$\DeclareMathOperator{\E}{E} \DeclareMathOperator{\Var}{Var}$ Suppose that you evaluate gambles according to the utility function $u(x) = \sqrt x$. More precisely, if the distribution of payoffs of the gamble is given by the random variable $X$, then your payoff from taking the gamble $X$ is $$ \E[u(X)]=\E\left[X^{1/2}\right]. $$ This means that between two gambles $X$ and $Y$, you prefer gamble $X$ if and only if $$ \E\left[X^{1/2}\right] \ge \E\left[ Y^{1/2} \right]. $$

Now, suppose that $$ X = \begin{cases} 100, & \text{with probability $\frac{1}{10}$} \\ 0, & \text{otherwise} \end{cases} $$ and $$ Y = \begin{cases} \left(\frac{101}{99}\right)^2, & \text{with probability $\frac{99}{100}$} \\ 0, & \text{otherwise} \end{cases}. $$

Then, $\E\left[X^{1/2}\right] = 1 < \E\left[Y^{1/2}\right] = 1.01 $.

Hence, if your preferences over lotteries are described by this utility function, then you will prefer gamble $Y$ to gamble $X$, even though gamble $X$ has expected value $10$, and $Y$ has expected value close to $1$.

This is a phenomenon called risk-aversion. It is often modelled via assuming preferences reflect the desire to maximise a concave utility function. (Notice that $u(x) = \sqrt x$ is concave.)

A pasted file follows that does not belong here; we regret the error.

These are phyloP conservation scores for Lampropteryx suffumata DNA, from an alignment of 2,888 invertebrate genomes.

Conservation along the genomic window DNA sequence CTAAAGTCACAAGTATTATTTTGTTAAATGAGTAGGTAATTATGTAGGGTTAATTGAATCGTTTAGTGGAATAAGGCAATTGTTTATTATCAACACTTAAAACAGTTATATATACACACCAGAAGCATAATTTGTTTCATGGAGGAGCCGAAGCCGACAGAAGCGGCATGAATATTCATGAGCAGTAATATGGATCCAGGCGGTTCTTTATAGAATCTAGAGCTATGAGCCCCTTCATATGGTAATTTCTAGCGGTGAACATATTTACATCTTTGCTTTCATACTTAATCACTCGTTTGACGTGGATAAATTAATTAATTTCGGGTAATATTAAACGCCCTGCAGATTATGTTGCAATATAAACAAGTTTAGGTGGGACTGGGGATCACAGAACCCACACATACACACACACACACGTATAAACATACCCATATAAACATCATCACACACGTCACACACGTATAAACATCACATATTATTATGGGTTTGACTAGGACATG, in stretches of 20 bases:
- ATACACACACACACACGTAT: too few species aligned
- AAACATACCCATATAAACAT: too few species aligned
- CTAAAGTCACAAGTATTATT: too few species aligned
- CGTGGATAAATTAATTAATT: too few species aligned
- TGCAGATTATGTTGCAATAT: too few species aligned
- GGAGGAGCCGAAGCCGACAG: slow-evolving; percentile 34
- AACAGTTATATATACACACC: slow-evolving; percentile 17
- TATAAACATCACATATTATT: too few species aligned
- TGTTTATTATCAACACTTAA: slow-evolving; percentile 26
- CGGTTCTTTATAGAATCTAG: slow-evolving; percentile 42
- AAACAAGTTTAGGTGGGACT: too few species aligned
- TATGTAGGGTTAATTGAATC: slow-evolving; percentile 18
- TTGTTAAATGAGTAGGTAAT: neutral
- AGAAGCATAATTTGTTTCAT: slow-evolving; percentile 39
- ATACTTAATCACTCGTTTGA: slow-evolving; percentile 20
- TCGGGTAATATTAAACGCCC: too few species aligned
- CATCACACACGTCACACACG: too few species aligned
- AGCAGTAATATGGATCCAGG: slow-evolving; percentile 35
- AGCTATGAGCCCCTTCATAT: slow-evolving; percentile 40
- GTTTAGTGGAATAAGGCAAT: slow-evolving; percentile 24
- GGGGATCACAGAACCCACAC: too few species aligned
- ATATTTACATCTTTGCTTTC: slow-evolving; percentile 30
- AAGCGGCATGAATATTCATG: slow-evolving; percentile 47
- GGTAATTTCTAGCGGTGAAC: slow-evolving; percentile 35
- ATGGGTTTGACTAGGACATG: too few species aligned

A decision-maker with a concave utility function demands a risk-premium for bearing risk. In particular, they will always prefer the expected value of a lottery for sure rather than the lottery itself. This is a simple consequence of Jensen's inequality. For any gamble $X$ and $u$ concave, we have that $$ u(\E[X]) \ge \E[u(X)], $$ which means that if the decision-maker were given the option of two gambles, one which paid $\E[X]$ for certain, and the other which pays the lottery $X$, then they would choose the former.


Let's attach values to this game. Game A pays off $\$1$ with certainty, and game B pays off $\$100$ with probability $0.99$. I have a sense that virtually everyone would choose B.

When the numbers are closer, you're getting into psychological values like risk management and the non-linear utility of money. But without those factors, expectation is designed to be the number that you want to maximize.

  • $\begingroup$ "I have a sense that virtually everyone would choose B"..OK but is there a way to prove that B is the best choice? $\endgroup$ – marco trevi Nov 9 at 13:34
  • $\begingroup$ What about winning really much 1% of the time with strategy B and not so much but most of the time with strategy A? Playing B could result in an almost-certain loss. $\endgroup$ – marco trevi Nov 9 at 13:36
  • $\begingroup$ @marcotrevi It depends on the criterion you’re using. How do you define “best”? $\endgroup$ – Theoretical Economist Nov 9 at 13:36
  • $\begingroup$ @marcotrevi Expectation lets us prove that A has a value of 1 and B has a value of $100(0.99)=99$. $\endgroup$ – Matthew Daly Nov 9 at 13:36
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    $\begingroup$ @marcotrevi You still need some way to make sense of the randomness (that is, turn the randomness into a numerical criterion). One way to do that is to use expected values. Just because you only play once and not multiple times does not rule this criterion out. $\endgroup$ – Theoretical Economist Nov 9 at 14:11